You don’t have to choose sides between President Trump and Carmen Yulín Cruz Soto, the mayor of San Juan, Puerto Rico, to agree that a massive recovery effort looms for the U.S. territory — and for Anguilla, Barbuda, the Virgin Islands, St. Martin and Turks and Caicos.
Don’t forget the Florida Keys, Houston and Port Arthur.
And you don’t have to ascribe any particular weather event to climate change (as we’re too-constantly reminded not to do) to recognize the frequency, intensity and cost of natural disasters is going up. Whatever the cause, the effects are here.
Even among climate-change activists, climate adaptation has taken a back seat to “mitigation,” or efforts to reduce carbon emissions and thus slow climate change itself. But even before Hurricane Maria, this season’s storms made clear the urgency of finding financing solutions for climate resilience.
In Puerto Rico, America could have its very own object lesson in how to build a climate-resilient 21st century infrastructure. While we’re at it, let’s help grow Puerto Rico out of the crushing debt burden that caused it to declare a form of bankruptcy in May of this year.
The island’s electric grid was creaking and broken even before Maria; now it is “totally shot,” as President Trump described it. The utility, PREPA, was $9 billion in debt before it declared bankruptcy in July. Power plants still run on expensive diesel fuel rather than cheaper and cleaner natural gas.
Sensing an opportunity to help Puerto Rico leapfrog to cheaper, distributed, renewable power, Tesla recently sent hundreds of its PowerWall battery systems that can be paired with solar panels to provide reliable electricity. Residential solar installer Sunnova, which has 10,000 customers in Puerto Rico, is working to restore off-grid power. The island could be eligible for federal funds designed to help utilities make their grids more resilient.
More than half of Puerto Ricans now lack access to drinking water. In recent decades, Puerto Rico has experimented — unsuccessfully––with privatization of its water supply, with contracts with water giants, Vivendi and Suez. Any new water infrastructure should encourage “green” infrastructure for water needs — including source water protection, floodplain restoration, water use efficiency, stormwater retention and infiltration. “Naturally Stronger,” a report earlier this year, details the community benefits of such approaches.
ImpactAlpha’s ImpactSpace database includes 130 companies tagged for “access to clean water and sanitation,” along with 37 investors and 11 services.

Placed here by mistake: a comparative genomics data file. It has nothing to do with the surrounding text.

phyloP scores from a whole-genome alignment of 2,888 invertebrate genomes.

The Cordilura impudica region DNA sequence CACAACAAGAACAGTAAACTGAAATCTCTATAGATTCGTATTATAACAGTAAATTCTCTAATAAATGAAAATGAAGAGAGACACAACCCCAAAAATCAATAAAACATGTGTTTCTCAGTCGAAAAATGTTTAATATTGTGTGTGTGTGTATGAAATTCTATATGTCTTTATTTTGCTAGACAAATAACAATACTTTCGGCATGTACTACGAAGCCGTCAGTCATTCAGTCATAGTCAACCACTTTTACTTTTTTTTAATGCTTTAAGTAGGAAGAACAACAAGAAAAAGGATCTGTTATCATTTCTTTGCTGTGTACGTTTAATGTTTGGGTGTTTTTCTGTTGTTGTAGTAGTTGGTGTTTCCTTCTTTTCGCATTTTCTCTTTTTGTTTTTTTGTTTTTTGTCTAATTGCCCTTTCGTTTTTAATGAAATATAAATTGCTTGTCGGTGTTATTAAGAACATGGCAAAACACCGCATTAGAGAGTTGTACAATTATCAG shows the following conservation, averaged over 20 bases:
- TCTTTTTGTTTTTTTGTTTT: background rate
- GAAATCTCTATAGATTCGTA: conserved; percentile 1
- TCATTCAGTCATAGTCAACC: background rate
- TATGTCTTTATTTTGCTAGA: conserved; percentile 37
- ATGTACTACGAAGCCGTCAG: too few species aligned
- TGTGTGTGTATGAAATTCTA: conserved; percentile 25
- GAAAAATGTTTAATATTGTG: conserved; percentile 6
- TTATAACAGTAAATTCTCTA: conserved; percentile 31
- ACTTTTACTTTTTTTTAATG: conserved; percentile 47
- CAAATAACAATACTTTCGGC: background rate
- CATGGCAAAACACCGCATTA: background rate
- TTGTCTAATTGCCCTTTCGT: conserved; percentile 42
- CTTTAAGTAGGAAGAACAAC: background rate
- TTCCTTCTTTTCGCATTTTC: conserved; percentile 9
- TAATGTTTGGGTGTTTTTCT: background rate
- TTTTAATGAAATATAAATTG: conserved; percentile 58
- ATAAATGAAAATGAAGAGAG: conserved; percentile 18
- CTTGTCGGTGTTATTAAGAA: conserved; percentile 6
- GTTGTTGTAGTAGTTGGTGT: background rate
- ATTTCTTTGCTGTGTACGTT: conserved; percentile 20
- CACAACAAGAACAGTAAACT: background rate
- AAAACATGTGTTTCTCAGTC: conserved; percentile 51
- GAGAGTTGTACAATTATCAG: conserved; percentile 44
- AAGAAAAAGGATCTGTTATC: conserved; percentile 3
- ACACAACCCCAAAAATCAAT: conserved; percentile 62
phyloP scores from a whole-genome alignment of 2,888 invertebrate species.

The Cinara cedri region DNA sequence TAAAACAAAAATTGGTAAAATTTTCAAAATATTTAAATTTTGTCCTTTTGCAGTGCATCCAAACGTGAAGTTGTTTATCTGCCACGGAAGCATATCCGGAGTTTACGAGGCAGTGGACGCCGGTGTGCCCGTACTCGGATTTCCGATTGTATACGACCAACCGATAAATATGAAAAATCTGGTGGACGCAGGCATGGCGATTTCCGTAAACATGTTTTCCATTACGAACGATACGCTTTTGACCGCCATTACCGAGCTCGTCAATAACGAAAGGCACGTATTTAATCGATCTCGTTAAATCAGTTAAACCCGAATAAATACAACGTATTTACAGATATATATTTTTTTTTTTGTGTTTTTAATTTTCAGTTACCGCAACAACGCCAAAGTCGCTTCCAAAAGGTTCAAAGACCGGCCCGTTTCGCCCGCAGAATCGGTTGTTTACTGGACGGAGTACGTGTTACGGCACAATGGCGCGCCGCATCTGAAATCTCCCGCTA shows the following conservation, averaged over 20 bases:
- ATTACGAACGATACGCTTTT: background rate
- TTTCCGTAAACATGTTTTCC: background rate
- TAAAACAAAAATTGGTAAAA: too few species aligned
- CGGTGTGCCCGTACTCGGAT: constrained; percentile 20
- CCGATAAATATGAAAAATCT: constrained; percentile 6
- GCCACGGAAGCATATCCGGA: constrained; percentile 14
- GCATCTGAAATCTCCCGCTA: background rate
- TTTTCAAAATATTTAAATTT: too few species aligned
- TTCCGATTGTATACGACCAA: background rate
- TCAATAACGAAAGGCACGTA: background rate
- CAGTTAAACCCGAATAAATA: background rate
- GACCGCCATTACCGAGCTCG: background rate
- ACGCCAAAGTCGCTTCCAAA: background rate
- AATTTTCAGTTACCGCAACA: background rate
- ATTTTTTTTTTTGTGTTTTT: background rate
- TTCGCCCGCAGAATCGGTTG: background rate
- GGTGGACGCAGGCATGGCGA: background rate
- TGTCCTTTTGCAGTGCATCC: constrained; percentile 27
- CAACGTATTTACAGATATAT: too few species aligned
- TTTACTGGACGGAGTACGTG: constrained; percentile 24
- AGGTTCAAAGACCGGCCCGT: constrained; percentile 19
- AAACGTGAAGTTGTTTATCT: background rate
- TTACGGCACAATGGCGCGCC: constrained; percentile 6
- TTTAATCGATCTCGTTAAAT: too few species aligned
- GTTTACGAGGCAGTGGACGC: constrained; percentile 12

Insurance companies may be willing to pay for storm-resistant roofs. One model is MyStrongHome, which combines climate-resilient construction with financing and insurance products for coastal residents of Louisiana, South Carolina and Alabama.
Perversely, the rising cost of climate-related damage holds the key to financing resilience. As risks rise, so does the value of measures to reduce them. Mitigating risks presents all sorts of opportunities for financing solutions. Led by insurance companies and backed by credit-rating agencies, loan underwriters, market analysts and traders themselves understand risk-reduction and risk-transfer.
The trick is to wrap sometimes-complex underlying projects in the kind of standardized, easy-to-execute and low-cost solutions that the capital markets want. Such vehicles must also have the ability to absorb billions of dollars, to make it worth the while of institutional investors like pension funds and insurance companies to do the work to add new products to their portfolios.
The Global Adaptation & Resilience Investment Working Group is working on ways to measure climate-change risks and collecting examples of investments in climate adaptation. The Rockefeller Foundation’s “Zero Gap” portfolio includes innovations like African Risk Capacity’s Extreme Climate Facility, an insurance product lets participating African nations tap a pool of capital after extreme weather events. States pay premiums into the insurance pool, managed by the African Risk Capacity, and receive quick payouts based on an objective index that tracks frequency and intensity of weather events. Countries then use the payouts to fund adaptation and resilience projects.
Separately, Rockefeller backed the Nature Conservancy to design an insurance mechanism to protect the Mesoamerican Reef off Mexico’s Mayan Riviera around Cancun. The $215 billion Swiss reinsurer, Swiss Re, quantified the climate risks for hotels that get storm protection from the reef. For every meter of height the reef loses, potential economic damage from hurricanes triples. Under the policy, the reinsurer will make quick payouts after storms for repairs to the reef and beaches. The healthier the hotel owners keep the reef, the lower their insurance costs. “Instead of taxpayers and citizens absorbing the cost of all kinds of natural disasters, including climate events,” Swiss Re’s Alex Kaplan told Bloomberg, figure out a way to quantify the risk “and then push it out into the private market.”
More than capital
Impact investors shouldn’t shy from advocating for a political response to climate change, Imogen Rose-Smith, a longtime writer for Institutional Investor magazine and now an investment fellow with the University of California’s investment office, said on ImpactAlpha’s recent podcast.
The field of impact investing can brings together non-governmental organizations, institutional and high (and ultra-high) net worth investors with policymakers to drive more systemic change, Rose-Smith said. “What we really need to do is to steer the entire capital market system and the entire political system into a more resilient approach.”